Vaccine millionaire: 22-year-old Ohio prize winner thought it was a prank

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New York: Abbigail Bugenske, 22, had all but forgotten about her long-shot bid to become Ohio’s next millionaire.

As the clock inched toward 7.20pm on Wednesday, US time, the state was preparing to announce the winner of its first lottery drawing for vaccinated Ohioans live on television. Bugenske was driving from Cincinnati to her parents’ house near Cleveland when she got a call that left her in hysterics. The governor was on the line. She had just won $US1 million ($1.29 million).

“I thought it was a prank call initially,” said Bugenske, who soon saw an explosion of messages on her phone that confirmed the news. She walked into her parents’ house in disbelief.

Abbigail Bugenske, 22, from Cincinnati, is the first winner of Ohio’s first $US1 million Vax-a-Million vaccination incentive prize.Credit:AP

“I was screaming enough that my parents thought that I was crying and that something was wrong,” she recalled Thursday. “I started yelling that I won a million dollars and I was going to be a millionaire.”

Bugenske, who graduated from college last year and recently moved to the Cincinnati area to take a job as an engineer, won the money through Ohio’s new lottery offering $US1 million to people who have gotten at least one shot of a coronavirus vaccine. The idea, which has drawn both enthusiasm and scrutiny, is gaining traction across the country, as states such as Colorado, Maryland and Oregon offer similar incentives in an effort to boost waning vaccinations.

Joseph Costello, sited between his parents Colleen and Richard, won the first the Ohio Vax-a-Million, full college scholarship vaccination incentive prize. Credit:AP

His mother, Colleen Costello, who entered her family into the lottery, recalled how she had joked with her colleagues over lunch that her life could dramatically change if she or a family member won. The chemical engineer, soon forgot about the drawing and was leaving the office when she got a call from Governor Mike DeWine.

“My first reaction was, I thought maybe I was listening to your voice and it was a taped message,” she told the governor at a news conference. “The more we talked, the more we realised, it was really you, live. I was really thankful at that moment that there was a bench nearby because I needed to sit down.”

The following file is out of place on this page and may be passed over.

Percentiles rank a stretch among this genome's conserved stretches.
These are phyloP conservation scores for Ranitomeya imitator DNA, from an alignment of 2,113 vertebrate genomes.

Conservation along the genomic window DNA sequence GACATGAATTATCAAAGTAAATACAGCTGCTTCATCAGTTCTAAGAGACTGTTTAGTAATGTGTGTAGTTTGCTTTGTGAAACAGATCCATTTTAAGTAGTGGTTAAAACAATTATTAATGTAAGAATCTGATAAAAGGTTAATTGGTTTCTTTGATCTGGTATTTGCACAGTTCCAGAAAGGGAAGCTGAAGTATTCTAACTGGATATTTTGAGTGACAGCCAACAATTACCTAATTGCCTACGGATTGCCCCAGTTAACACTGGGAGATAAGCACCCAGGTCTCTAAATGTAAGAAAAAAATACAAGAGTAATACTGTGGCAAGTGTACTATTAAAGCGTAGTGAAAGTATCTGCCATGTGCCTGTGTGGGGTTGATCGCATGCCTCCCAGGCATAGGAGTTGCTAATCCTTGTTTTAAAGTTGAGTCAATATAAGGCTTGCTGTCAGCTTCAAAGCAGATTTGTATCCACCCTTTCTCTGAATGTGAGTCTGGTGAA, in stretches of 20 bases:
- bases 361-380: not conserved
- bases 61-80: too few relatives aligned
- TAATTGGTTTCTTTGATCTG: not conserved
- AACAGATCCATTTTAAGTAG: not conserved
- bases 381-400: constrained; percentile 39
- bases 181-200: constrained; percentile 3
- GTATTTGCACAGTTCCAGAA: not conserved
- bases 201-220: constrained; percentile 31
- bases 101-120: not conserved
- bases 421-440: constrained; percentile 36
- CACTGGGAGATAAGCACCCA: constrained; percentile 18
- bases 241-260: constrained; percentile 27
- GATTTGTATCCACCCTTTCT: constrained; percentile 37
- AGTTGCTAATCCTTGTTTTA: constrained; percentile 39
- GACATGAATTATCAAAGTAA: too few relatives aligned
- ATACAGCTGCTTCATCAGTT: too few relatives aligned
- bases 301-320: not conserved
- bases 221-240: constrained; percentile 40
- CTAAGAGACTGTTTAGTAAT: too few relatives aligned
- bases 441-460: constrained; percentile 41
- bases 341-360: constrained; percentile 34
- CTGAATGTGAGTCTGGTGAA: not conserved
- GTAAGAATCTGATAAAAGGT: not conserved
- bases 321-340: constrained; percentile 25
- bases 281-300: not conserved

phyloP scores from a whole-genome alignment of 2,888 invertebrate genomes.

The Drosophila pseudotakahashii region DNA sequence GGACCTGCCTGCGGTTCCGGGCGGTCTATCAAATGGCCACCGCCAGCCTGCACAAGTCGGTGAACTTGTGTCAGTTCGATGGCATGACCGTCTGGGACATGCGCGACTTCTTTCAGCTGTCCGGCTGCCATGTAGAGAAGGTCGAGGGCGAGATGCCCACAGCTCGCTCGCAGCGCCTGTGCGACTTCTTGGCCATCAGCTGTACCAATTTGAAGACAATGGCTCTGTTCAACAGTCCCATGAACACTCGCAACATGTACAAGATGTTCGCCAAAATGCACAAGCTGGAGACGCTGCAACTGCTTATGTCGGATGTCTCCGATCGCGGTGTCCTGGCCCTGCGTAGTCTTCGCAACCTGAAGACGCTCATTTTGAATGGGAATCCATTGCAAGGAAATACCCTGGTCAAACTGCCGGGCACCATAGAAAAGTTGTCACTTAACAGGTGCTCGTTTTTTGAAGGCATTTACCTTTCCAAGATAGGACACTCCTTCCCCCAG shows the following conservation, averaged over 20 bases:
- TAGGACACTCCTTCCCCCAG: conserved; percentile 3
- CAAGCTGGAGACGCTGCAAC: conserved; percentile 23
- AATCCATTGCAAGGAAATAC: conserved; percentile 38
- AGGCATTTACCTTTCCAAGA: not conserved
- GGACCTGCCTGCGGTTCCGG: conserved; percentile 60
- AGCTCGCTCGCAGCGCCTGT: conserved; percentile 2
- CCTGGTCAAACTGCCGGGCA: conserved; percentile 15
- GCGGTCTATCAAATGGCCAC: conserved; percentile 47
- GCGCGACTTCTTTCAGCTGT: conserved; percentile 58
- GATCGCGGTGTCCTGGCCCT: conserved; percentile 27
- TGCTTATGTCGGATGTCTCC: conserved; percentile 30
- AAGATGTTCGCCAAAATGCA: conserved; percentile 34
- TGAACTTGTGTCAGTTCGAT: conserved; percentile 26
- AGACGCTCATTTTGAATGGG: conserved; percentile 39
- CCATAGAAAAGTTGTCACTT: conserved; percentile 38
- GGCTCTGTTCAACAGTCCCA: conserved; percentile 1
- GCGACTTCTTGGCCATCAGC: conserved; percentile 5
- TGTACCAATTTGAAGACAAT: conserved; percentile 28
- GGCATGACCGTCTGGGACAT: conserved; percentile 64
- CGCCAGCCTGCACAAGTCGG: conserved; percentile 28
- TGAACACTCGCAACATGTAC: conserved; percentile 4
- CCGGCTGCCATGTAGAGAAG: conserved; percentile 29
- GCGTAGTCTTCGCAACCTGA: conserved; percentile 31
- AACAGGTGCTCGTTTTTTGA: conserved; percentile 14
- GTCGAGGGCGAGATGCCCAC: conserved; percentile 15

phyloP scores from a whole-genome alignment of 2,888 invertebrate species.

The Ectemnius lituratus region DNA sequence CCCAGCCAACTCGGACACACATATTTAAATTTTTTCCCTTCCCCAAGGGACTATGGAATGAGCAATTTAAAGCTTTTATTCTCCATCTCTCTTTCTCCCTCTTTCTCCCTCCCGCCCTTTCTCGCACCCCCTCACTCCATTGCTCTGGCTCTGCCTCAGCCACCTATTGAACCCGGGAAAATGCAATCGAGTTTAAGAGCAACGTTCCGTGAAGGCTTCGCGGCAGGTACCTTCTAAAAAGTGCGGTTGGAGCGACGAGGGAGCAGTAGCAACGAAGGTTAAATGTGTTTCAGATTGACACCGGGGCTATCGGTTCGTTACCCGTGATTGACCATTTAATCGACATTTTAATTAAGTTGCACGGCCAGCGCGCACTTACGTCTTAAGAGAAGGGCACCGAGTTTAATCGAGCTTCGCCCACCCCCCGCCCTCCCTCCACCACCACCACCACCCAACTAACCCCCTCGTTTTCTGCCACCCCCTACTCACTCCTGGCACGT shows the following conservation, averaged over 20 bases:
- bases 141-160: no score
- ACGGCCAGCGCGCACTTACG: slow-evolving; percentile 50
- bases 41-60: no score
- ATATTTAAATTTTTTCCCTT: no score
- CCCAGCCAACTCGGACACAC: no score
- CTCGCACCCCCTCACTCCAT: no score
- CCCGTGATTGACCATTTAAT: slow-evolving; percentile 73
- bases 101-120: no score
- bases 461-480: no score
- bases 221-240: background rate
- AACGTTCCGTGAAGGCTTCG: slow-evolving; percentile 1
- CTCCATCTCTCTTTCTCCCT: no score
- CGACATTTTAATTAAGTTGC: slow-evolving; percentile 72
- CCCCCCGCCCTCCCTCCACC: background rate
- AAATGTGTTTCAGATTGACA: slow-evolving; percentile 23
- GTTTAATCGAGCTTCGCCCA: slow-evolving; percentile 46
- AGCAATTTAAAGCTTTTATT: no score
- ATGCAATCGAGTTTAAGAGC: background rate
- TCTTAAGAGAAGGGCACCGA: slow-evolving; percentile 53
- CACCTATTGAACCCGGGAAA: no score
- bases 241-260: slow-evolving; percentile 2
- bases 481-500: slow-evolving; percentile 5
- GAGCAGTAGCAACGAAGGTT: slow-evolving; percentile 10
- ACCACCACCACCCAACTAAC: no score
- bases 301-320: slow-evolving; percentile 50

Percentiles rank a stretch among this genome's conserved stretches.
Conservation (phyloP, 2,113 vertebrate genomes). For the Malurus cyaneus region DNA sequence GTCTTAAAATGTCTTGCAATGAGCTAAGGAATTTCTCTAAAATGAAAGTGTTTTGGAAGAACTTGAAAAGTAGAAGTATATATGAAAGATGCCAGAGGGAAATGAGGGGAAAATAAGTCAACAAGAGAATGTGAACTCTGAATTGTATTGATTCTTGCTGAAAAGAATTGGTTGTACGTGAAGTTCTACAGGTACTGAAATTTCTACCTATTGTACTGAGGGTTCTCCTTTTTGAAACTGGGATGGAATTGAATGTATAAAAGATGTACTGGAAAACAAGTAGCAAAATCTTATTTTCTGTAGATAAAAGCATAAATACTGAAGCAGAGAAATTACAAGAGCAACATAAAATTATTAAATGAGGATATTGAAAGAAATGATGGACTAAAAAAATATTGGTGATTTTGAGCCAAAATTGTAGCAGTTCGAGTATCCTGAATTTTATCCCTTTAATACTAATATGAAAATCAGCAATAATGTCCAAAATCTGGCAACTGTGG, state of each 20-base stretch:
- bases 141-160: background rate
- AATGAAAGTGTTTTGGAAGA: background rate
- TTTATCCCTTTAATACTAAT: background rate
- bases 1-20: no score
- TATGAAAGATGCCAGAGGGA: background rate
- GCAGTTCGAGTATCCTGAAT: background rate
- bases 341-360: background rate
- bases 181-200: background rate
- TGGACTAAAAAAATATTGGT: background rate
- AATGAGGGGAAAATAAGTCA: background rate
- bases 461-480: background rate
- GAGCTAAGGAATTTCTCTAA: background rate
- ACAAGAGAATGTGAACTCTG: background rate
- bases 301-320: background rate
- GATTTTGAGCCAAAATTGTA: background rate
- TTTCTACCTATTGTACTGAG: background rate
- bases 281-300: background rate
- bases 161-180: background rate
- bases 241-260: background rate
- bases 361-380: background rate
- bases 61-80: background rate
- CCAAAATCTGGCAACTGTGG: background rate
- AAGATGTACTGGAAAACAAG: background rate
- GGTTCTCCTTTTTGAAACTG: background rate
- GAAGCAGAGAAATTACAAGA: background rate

Her husband, Rich Costello, who works as a teacher, was at a coffee shop doing school work when his wife called and asked if he was sitting down. He hurried to pick up his son from youth group, but kept the news a secret until they got home, where the governor, his wife and members of the governor’s staff planned to visit.

“We were riding home, and I said, ‘Joe, it’s good news, but no questions’,” Costello said. “Just look out the window.”

US President Joe Biden tours a Pfizer plant in Michigan. The country’s vaccine rollout is proceeding at a staggering pace – nearly 40 per cent of the population is already fully vaccinated.Credit:AP

A member of the governor’s office broke the news to Joseph in the family’s driveway, his parents recalled, and later, they visited with the governor, their family and neighbours in their front lawn in the Dayton suburbs.

Colleen Costello said that she and her husband had intended to have their children vaccinated against COVID-19 vaccine, but the lottery accelerated their plans. Joseph, who became eligible for a vaccine in the 12 to 15-year-old age group earlier this month, received his shot Saturday, and Colleen Costello entered the family Sunday, before a midnight deadline.

Joseph, who just finished year 8 and is enjoying the first days of his vacation, said he was still deciding what he might study. On his list of potential colleges: Ohio State University.

As for Bugenske, she said she had no plans to quit her day job. She hopes to donate some money and invest the rest. But there is one thing she might like to buy. When she got the call from the governor, she was on her way to northeast Ohio, with the hopes of looking at a used car.

“I think buying a used car is still in my future,” she said.

The New York Times

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